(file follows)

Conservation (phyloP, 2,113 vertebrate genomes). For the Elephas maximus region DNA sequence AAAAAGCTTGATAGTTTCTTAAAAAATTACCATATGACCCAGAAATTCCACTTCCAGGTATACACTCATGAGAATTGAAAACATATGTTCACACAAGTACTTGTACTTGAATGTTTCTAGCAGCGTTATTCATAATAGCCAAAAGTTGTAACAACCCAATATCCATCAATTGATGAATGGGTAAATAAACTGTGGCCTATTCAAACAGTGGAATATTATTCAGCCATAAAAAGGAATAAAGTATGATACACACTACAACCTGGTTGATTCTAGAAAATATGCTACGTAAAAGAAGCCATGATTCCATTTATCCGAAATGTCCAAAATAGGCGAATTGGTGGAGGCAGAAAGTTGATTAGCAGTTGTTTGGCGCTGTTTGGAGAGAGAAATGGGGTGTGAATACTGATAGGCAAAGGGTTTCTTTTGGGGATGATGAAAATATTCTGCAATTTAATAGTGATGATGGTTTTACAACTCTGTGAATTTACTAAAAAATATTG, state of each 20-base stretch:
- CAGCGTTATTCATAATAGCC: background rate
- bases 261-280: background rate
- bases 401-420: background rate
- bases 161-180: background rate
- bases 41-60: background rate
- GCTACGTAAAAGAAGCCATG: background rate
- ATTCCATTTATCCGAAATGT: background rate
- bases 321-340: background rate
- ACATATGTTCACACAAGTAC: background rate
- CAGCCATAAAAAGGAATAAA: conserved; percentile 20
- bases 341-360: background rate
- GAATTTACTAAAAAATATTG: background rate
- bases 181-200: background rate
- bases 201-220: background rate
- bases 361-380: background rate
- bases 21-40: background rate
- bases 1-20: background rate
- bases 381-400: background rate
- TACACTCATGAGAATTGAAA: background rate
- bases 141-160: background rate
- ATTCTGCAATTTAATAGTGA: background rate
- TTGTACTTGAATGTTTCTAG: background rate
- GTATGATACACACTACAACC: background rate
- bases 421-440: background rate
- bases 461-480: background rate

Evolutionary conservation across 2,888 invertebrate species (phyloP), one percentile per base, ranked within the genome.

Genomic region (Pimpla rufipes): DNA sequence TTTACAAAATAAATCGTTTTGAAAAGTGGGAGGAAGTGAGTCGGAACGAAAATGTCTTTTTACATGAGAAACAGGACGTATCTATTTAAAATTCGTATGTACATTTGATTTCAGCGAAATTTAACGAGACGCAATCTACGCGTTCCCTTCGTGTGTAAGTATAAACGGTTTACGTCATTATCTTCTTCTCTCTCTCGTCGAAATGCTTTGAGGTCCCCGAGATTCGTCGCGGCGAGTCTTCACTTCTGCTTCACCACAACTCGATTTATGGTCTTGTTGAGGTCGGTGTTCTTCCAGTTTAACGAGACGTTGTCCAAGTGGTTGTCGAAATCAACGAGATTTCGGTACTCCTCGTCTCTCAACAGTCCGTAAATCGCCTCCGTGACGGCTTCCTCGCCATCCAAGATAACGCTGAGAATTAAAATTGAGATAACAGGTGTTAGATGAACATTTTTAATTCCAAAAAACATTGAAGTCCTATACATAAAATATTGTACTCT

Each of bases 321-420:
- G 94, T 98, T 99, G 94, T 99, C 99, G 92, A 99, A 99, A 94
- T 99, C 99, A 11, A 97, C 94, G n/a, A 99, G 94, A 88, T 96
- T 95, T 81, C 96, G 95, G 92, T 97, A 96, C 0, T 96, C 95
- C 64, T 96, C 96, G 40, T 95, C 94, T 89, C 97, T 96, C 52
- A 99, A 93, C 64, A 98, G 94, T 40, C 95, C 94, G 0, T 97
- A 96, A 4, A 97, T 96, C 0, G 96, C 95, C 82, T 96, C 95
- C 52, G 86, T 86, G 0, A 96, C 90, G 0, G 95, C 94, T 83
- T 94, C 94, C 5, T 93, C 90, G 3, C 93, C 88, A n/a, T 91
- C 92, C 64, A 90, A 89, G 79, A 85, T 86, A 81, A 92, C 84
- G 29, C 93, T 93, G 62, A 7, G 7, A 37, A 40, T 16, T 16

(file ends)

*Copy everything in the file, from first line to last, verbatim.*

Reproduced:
Conservation (phyloP, 2,113 vertebrate genomes). For the Elephas maximus region DNA sequence AAAAAGCTTGATAGTTTCTTAAAAAATTACCATATGACCCAGAAATTCCACTTCCAGGTATACACTCATGAGAATTGAAAACATATGTTCACACAAGTACTTGTACTTGAATGTTTCTAGCAGCGTTATTCATAATAGCCAAAAGTTGTAACAACCCAATATCCATCAATTGATGAATGGGTAAATAAACTGTGGCCTATTCAAACAGTGGAATATTATTCAGCCATAAAAAGGAATAAAGTATGATACACACTACAACCTGGTTGATTCTAGAAAATATGCTACGTAAAAGAAGCCATGATTCCATTTATCCGAAATGTCCAAAATAGGCGAATTGGTGGAGGCAGAAAGTTGATTAGCAGTTGTTTGGCGCTGTTTGGAGAGAGAAATGGGGTGTGAATACTGATAGGCAAAGGGTTTCTTTTGGGGATGATGAAAATATTCTGCAATTTAATAGTGATGATGGTTTTACAACTCTGTGAATTTACTAAAAAATATTG, state of each 20-base stretch:
- CAGCGTTATTCATAATAGCC: background rate
- bases 261-280: background rate
- bases 401-420: background rate
- bases 161-180: background rate
- bases 41-60: background rate
- GCTACGTAAAAGAAGCCATG: background rate
- ATTCCATTTATCCGAAATGT: background rate
- bases 321-340: background rate
- ACATATGTTCACACAAGTAC: background rate
- CAGCCATAAAAAGGAATAAA: conserved; percentile 20
- bases 341-360: background rate
- GAATTTACTAAAAAATATTG: background rate
- bases 181-200: background rate
- bases 201-220: background rate
- bases 361-380: background rate
- bases 21-40: background rate
- bases 1-20: background rate
- bases 381-400: background rate
- TACACTCATGAGAATTGAAA: background rate
- bases 141-160: background rate
- ATTCTGCAATTTAATAGTGA: background rate
- TTGTACTTGAATGTTTCTAG: background rate
- GTATGATACACACTACAACC: background rate
- bases 421-440: background rate
- bases 461-480: background rate

Evolutionary conservation across 2,888 invertebrate species (phyloP), one percentile per base, ranked within the genome.

Genomic region (Pimpla rufipes): DNA sequence TTTACAAAATAAATCGTTTTGAAAAGTGGGAGGAAGTGAGTCGGAACGAAAATGTCTTTTTACATGAGAAACAGGACGTATCTATTTAAAATTCGTATGTACATTTGATTTCAGCGAAATTTAACGAGACGCAATCTACGCGTTCCCTTCGTGTGTAAGTATAAACGGTTTACGTCATTATCTTCTTCTCTCTCTCGTCGAAATGCTTTGAGGTCCCCGAGATTCGTCGCGGCGAGTCTTCACTTCTGCTTCACCACAACTCGATTTATGGTCTTGTTGAGGTCGGTGTTCTTCCAGTTTAACGAGACGTTGTCCAAGTGGTTGTCGAAATCAACGAGATTTCGGTACTCCTCGTCTCTCAACAGTCCGTAAATCGCCTCCGTGACGGCTTCCTCGCCATCCAAGATAACGCTGAGAATTAAAATTGAGATAACAGGTGTTAGATGAACATTTTTAATTCCAAAAAACATTGAAGTCCTATACATAAAATATTGTACTCT

Each of bases 321-420:
- G 94, T 98, T 99, G 94, T 99, C 99, G 92, A 99, A 99, A 94
- T 99, C 99, A 11, A 97, C 94, G n/a, A 99, G 94, A 88, T 96
- T 95, T 81, C 96, G 95, G 92, T 97, A 96, C 0, T 96, C 95
- C 64, T 96, C 96, G 40, T 95, C 94, T 89, C 97, T 96, C 52
- A 99, A 93, C 64, A 98, G 94, T 40, C 95, C 94, G 0, T 97
- A 96, A 4, A 97, T 96, C 0, G 96, C 95, C 82, T 96, C 95
- C 52, G 86, T 86, G 0, A 96, C 90, G 0, G 95, C 94, T 83
- T 94, C 94, C 5, T 93, C 90, G 3, C 93, C 88, A n/a, T 91
- C 92, C 64, A 90, A 89, G 79, A 85, T 86, A 81, A 92, C 84
- G 29, C 93, T 93, G 62, A 7, G 7, A 37, A 40, T 16, T 16